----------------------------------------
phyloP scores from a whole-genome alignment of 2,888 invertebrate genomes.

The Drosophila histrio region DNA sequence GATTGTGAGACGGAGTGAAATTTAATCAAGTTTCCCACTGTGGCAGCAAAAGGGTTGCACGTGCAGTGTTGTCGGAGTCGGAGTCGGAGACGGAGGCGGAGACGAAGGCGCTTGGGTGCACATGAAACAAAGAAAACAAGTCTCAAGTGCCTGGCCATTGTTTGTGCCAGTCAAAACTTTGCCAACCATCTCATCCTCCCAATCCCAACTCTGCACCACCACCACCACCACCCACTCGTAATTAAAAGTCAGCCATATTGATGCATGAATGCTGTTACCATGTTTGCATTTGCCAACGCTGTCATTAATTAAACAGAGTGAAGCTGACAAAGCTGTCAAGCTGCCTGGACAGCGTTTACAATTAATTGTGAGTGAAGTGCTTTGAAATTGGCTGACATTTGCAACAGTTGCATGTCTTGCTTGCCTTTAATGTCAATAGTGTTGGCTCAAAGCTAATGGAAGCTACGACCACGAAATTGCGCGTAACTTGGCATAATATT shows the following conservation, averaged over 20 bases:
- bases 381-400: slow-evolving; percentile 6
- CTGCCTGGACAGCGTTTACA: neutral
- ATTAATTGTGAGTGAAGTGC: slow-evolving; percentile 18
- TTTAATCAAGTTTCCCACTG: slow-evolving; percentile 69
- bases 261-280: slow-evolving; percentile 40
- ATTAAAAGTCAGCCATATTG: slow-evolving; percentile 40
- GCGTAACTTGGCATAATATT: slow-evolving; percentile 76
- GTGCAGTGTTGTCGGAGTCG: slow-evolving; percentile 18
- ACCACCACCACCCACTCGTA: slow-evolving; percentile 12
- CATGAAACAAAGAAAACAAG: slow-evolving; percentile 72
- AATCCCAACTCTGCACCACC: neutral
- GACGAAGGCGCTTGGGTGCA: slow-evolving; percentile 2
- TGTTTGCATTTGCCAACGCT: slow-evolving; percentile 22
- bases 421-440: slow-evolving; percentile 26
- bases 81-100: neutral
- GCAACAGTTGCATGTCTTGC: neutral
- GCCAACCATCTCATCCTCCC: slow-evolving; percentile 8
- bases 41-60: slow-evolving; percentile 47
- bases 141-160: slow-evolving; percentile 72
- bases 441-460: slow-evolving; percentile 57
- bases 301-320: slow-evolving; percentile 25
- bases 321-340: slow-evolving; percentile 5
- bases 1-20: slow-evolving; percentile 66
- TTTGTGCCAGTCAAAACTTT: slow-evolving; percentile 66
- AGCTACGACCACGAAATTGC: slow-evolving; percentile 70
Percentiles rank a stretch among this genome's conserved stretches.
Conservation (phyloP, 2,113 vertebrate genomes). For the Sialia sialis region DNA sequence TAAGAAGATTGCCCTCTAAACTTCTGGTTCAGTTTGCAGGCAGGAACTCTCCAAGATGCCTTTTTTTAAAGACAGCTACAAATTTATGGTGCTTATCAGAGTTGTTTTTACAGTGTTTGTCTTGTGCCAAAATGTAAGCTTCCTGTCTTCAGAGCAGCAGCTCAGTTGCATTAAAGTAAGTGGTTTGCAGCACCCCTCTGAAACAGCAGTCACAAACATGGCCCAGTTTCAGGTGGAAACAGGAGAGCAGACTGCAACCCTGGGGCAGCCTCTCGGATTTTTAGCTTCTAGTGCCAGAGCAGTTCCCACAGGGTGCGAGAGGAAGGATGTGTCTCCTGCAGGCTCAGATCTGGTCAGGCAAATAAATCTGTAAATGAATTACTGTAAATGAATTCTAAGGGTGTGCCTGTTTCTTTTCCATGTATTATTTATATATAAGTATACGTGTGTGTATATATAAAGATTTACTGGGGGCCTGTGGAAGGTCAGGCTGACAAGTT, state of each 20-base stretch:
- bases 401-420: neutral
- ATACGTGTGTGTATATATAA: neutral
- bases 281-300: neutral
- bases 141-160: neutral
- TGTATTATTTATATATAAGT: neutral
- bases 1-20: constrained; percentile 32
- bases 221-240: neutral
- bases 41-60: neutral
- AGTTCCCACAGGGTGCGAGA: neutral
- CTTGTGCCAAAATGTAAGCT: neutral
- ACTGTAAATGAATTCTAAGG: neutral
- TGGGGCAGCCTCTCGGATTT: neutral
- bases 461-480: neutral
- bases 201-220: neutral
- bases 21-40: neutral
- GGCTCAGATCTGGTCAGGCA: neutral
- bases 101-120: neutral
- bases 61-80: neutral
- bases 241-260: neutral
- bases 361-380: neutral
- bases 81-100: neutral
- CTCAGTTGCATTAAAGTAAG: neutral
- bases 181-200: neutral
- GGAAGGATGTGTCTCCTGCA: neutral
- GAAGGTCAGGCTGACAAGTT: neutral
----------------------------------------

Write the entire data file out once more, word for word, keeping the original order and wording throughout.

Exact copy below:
phyloP scores from a whole-genome alignment of 2,888 invertebrate genomes.

The Drosophila histrio region DNA sequence GATTGTGAGACGGAGTGAAATTTAATCAAGTTTCCCACTGTGGCAGCAAAAGGGTTGCACGTGCAGTGTTGTCGGAGTCGGAGTCGGAGACGGAGGCGGAGACGAAGGCGCTTGGGTGCACATGAAACAAAGAAAACAAGTCTCAAGTGCCTGGCCATTGTTTGTGCCAGTCAAAACTTTGCCAACCATCTCATCCTCCCAATCCCAACTCTGCACCACCACCACCACCACCCACTCGTAATTAAAAGTCAGCCATATTGATGCATGAATGCTGTTACCATGTTTGCATTTGCCAACGCTGTCATTAATTAAACAGAGTGAAGCTGACAAAGCTGTCAAGCTGCCTGGACAGCGTTTACAATTAATTGTGAGTGAAGTGCTTTGAAATTGGCTGACATTTGCAACAGTTGCATGTCTTGCTTGCCTTTAATGTCAATAGTGTTGGCTCAAAGCTAATGGAAGCTACGACCACGAAATTGCGCGTAACTTGGCATAATATT shows the following conservation, averaged over 20 bases:
- bases 381-400: slow-evolving; percentile 6
- CTGCCTGGACAGCGTTTACA: neutral
- ATTAATTGTGAGTGAAGTGC: slow-evolving; percentile 18
- TTTAATCAAGTTTCCCACTG: slow-evolving; percentile 69
- bases 261-280: slow-evolving; percentile 40
- ATTAAAAGTCAGCCATATTG: slow-evolving; percentile 40
- GCGTAACTTGGCATAATATT: slow-evolving; percentile 76
- GTGCAGTGTTGTCGGAGTCG: slow-evolving; percentile 18
- ACCACCACCACCCACTCGTA: slow-evolving; percentile 12
- CATGAAACAAAGAAAACAAG: slow-evolving; percentile 72
- AATCCCAACTCTGCACCACC: neutral
- GACGAAGGCGCTTGGGTGCA: slow-evolving; percentile 2
- TGTTTGCATTTGCCAACGCT: slow-evolving; percentile 22
- bases 421-440: slow-evolving; percentile 26
- bases 81-100: neutral
- GCAACAGTTGCATGTCTTGC: neutral
- GCCAACCATCTCATCCTCCC: slow-evolving; percentile 8
- bases 41-60: slow-evolving; percentile 47
- bases 141-160: slow-evolving; percentile 72
- bases 441-460: slow-evolving; percentile 57
- bases 301-320: slow-evolving; percentile 25
- bases 321-340: slow-evolving; percentile 5
- bases 1-20: slow-evolving; percentile 66
- TTTGTGCCAGTCAAAACTTT: slow-evolving; percentile 66
- AGCTACGACCACGAAATTGC: slow-evolving; percentile 70
Percentiles rank a stretch among this genome's conserved stretches.
Conservation (phyloP, 2,113 vertebrate genomes). For the Sialia sialis region DNA sequence TAAGAAGATTGCCCTCTAAACTTCTGGTTCAGTTTGCAGGCAGGAACTCTCCAAGATGCCTTTTTTTAAAGACAGCTACAAATTTATGGTGCTTATCAGAGTTGTTTTTACAGTGTTTGTCTTGTGCCAAAATGTAAGCTTCCTGTCTTCAGAGCAGCAGCTCAGTTGCATTAAAGTAAGTGGTTTGCAGCACCCCTCTGAAACAGCAGTCACAAACATGGCCCAGTTTCAGGTGGAAACAGGAGAGCAGACTGCAACCCTGGGGCAGCCTCTCGGATTTTTAGCTTCTAGTGCCAGAGCAGTTCCCACAGGGTGCGAGAGGAAGGATGTGTCTCCTGCAGGCTCAGATCTGGTCAGGCAAATAAATCTGTAAATGAATTACTGTAAATGAATTCTAAGGGTGTGCCTGTTTCTTTTCCATGTATTATTTATATATAAGTATACGTGTGTGTATATATAAAGATTTACTGGGGGCCTGTGGAAGGTCAGGCTGACAAGTT, state of each 20-base stretch:
- bases 401-420: neutral
- ATACGTGTGTGTATATATAA: neutral
- bases 281-300: neutral
- bases 141-160: neutral
- TGTATTATTTATATATAAGT: neutral
- bases 1-20: constrained; percentile 32
- bases 221-240: neutral
- bases 41-60: neutral
- AGTTCCCACAGGGTGCGAGA: neutral
- CTTGTGCCAAAATGTAAGCT: neutral
- ACTGTAAATGAATTCTAAGG: neutral
- TGGGGCAGCCTCTCGGATTT: neutral
- bases 461-480: neutral
- bases 201-220: neutral
- bases 21-40: neutral
- GGCTCAGATCTGGTCAGGCA: neutral
- bases 101-120: neutral
- bases 61-80: neutral
- bases 241-260: neutral
- bases 361-380: neutral
- bases 81-100: neutral
- CTCAGTTGCATTAAAGTAAG: neutral
- bases 181-200: neutral
- GGAAGGATGTGTCTCCTGCA: neutral
- GAAGGTCAGGCTGACAAGTT: neutral